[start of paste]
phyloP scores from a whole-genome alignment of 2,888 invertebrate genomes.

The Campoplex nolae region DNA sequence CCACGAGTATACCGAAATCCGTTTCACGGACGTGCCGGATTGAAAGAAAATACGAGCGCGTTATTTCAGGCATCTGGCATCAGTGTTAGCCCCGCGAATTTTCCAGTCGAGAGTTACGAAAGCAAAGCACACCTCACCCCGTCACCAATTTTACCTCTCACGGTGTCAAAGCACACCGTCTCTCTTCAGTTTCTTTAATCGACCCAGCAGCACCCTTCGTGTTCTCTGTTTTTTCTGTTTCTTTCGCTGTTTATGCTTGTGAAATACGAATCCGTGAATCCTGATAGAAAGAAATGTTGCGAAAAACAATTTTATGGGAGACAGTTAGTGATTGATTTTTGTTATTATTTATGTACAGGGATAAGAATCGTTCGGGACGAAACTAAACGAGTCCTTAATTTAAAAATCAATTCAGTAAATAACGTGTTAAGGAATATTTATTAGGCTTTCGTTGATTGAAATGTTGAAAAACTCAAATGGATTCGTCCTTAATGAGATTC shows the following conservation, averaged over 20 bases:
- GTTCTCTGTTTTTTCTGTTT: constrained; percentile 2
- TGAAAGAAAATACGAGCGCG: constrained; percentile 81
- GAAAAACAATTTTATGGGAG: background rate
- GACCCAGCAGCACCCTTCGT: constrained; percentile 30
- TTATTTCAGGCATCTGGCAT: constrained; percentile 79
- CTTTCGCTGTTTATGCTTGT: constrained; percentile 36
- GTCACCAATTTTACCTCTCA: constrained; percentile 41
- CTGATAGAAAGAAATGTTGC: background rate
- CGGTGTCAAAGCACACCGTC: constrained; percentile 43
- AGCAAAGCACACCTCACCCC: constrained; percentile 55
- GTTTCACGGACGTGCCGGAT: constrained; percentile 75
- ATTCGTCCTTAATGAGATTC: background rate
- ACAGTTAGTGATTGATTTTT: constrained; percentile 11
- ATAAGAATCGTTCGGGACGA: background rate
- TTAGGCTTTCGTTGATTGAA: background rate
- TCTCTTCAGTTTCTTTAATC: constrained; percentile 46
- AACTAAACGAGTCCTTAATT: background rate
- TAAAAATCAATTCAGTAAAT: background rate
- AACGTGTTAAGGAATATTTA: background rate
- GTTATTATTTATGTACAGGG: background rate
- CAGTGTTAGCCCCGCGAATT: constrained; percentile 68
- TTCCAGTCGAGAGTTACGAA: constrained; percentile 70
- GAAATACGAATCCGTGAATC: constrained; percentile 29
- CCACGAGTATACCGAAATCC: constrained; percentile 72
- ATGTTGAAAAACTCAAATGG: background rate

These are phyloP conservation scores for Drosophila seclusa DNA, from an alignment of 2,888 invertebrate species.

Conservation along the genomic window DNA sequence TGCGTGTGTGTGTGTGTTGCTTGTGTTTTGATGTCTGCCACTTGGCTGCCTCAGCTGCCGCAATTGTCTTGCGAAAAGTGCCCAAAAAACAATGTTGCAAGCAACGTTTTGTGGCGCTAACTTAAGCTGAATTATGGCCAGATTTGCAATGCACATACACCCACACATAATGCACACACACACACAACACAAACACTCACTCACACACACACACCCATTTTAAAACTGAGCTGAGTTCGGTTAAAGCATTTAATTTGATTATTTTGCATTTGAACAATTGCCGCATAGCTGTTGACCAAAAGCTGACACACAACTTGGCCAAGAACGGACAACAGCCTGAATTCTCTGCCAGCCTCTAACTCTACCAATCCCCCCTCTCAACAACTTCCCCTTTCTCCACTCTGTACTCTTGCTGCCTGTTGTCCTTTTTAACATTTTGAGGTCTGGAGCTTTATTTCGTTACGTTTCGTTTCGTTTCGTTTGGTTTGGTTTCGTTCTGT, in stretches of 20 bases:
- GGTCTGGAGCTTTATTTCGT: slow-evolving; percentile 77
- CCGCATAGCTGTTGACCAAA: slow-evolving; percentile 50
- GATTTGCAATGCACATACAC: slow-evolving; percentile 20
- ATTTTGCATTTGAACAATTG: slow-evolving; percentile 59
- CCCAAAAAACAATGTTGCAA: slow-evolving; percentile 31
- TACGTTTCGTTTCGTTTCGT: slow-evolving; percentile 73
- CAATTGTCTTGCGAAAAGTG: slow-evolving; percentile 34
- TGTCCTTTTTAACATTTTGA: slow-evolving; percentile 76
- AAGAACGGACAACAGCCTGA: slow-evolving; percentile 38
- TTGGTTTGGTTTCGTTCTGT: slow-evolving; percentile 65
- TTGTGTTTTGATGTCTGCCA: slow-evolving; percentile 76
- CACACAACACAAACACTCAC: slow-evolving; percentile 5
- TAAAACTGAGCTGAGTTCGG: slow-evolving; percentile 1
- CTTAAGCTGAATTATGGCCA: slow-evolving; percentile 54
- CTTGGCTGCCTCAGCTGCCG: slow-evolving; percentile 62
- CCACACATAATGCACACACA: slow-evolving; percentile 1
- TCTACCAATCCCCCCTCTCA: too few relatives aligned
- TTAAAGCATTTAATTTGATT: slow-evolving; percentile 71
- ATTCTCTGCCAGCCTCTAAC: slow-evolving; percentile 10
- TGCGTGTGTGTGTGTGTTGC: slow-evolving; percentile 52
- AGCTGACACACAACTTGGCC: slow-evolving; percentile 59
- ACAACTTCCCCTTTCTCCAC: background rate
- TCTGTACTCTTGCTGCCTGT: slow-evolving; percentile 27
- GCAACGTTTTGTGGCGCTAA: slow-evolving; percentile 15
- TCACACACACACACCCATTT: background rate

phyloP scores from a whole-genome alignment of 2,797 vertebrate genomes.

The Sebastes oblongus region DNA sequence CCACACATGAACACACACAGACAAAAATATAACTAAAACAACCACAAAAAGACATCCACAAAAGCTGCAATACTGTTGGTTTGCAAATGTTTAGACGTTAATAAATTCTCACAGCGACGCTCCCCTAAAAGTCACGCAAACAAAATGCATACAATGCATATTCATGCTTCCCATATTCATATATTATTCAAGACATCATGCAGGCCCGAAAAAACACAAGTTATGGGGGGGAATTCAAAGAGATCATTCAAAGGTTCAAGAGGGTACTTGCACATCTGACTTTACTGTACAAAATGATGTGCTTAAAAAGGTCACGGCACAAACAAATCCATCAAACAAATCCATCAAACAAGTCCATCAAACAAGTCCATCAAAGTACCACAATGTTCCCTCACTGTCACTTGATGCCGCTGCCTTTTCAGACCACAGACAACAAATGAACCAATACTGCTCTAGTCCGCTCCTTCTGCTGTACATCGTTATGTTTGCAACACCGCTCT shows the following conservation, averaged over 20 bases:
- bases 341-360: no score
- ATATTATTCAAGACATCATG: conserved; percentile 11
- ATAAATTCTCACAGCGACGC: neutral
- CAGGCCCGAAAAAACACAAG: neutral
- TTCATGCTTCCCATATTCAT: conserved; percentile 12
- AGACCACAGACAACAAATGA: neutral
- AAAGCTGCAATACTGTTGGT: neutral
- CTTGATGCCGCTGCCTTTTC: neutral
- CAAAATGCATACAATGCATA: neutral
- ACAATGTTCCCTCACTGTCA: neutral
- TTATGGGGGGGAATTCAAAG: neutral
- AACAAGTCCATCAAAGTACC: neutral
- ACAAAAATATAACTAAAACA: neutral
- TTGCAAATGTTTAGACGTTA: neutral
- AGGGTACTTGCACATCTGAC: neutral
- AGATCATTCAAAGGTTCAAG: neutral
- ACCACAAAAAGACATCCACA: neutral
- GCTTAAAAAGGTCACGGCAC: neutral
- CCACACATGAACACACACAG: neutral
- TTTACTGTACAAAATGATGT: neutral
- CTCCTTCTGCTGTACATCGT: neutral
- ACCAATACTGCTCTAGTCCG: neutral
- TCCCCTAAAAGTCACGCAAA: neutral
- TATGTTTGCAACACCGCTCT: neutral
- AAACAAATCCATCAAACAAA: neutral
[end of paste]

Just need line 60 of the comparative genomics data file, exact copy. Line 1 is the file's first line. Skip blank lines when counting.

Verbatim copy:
- CAGGCCCGAAAAAACACAAG: neutral